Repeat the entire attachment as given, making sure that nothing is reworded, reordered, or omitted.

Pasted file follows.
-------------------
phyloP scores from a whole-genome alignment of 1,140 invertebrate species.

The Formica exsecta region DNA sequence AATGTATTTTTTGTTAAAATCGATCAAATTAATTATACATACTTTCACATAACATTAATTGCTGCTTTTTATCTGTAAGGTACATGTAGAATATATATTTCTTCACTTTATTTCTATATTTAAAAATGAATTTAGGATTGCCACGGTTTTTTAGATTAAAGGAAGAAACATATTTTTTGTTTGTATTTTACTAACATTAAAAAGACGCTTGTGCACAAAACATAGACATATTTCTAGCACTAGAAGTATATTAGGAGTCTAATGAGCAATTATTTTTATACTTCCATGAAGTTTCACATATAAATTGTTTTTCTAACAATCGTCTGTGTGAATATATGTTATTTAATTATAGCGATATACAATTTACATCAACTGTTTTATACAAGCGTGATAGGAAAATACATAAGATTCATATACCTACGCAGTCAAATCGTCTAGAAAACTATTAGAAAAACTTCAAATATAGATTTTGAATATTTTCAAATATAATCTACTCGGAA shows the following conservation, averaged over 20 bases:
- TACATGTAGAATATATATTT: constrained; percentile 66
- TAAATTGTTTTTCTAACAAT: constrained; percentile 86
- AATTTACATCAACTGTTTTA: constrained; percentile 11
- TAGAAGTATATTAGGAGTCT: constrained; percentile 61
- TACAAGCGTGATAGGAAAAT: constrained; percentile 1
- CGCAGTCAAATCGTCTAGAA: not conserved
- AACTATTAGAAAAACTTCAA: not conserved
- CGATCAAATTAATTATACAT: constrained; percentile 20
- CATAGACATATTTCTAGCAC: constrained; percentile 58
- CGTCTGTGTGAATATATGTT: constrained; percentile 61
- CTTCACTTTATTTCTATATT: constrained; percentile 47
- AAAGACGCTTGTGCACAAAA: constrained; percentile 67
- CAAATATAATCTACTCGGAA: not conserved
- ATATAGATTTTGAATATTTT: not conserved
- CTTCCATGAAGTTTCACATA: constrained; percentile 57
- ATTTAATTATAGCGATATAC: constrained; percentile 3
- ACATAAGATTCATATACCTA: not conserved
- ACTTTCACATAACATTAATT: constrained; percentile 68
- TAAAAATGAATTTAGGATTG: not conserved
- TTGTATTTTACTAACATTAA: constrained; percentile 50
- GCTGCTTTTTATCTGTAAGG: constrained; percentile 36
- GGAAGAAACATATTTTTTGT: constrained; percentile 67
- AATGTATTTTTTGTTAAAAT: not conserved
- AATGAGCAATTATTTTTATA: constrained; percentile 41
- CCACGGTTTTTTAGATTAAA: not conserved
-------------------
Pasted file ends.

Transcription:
phyloP scores from a whole-genome alignment of 1,140 invertebrate species.

The Formica exsecta region DNA sequence AATGTATTTTTTGTTAAAATCGATCAAATTAATTATACATACTTTCACATAACATTAATTGCTGCTTTTTATCTGTAAGGTACATGTAGAATATATATTTCTTCACTTTATTTCTATATTTAAAAATGAATTTAGGATTGCCACGGTTTTTTAGATTAAAGGAAGAAACATATTTTTTGTTTGTATTTTACTAACATTAAAAAGACGCTTGTGCACAAAACATAGACATATTTCTAGCACTAGAAGTATATTAGGAGTCTAATGAGCAATTATTTTTATACTTCCATGAAGTTTCACATATAAATTGTTTTTCTAACAATCGTCTGTGTGAATATATGTTATTTAATTATAGCGATATACAATTTACATCAACTGTTTTATACAAGCGTGATAGGAAAATACATAAGATTCATATACCTACGCAGTCAAATCGTCTAGAAAACTATTAGAAAAACTTCAAATATAGATTTTGAATATTTTCAAATATAATCTACTCGGAA shows the following conservation, averaged over 20 bases:
- TACATGTAGAATATATATTT: constrained; percentile 66
- TAAATTGTTTTTCTAACAAT: constrained; percentile 86
- AATTTACATCAACTGTTTTA: constrained; percentile 11
- TAGAAGTATATTAGGAGTCT: constrained; percentile 61
- TACAAGCGTGATAGGAAAAT: constrained; percentile 1
- CGCAGTCAAATCGTCTAGAA: not conserved
- AACTATTAGAAAAACTTCAA: not conserved
- CGATCAAATTAATTATACAT: constrained; percentile 20
- CATAGACATATTTCTAGCAC: constrained; percentile 58
- CGTCTGTGTGAATATATGTT: constrained; percentile 61
- CTTCACTTTATTTCTATATT: constrained; percentile 47
- AAAGACGCTTGTGCACAAAA: constrained; percentile 67
- CAAATATAATCTACTCGGAA: not conserved
- ATATAGATTTTGAATATTTT: not conserved
- CTTCCATGAAGTTTCACATA: constrained; percentile 57
- ATTTAATTATAGCGATATAC: constrained; percentile 3
- ACATAAGATTCATATACCTA: not conserved
- ACTTTCACATAACATTAATT: constrained; percentile 68
- TAAAAATGAATTTAGGATTG: not conserved
- TTGTATTTTACTAACATTAA: constrained; percentile 50
- GCTGCTTTTTATCTGTAAGG: constrained; percentile 36
- GGAAGAAACATATTTTTTGT: constrained; percentile 67
- AATGTATTTTTTGTTAAAAT: not conserved
- AATGAGCAATTATTTTTATA: constrained; percentile 41
- CCACGGTTTTTTAGATTAAA: not conserved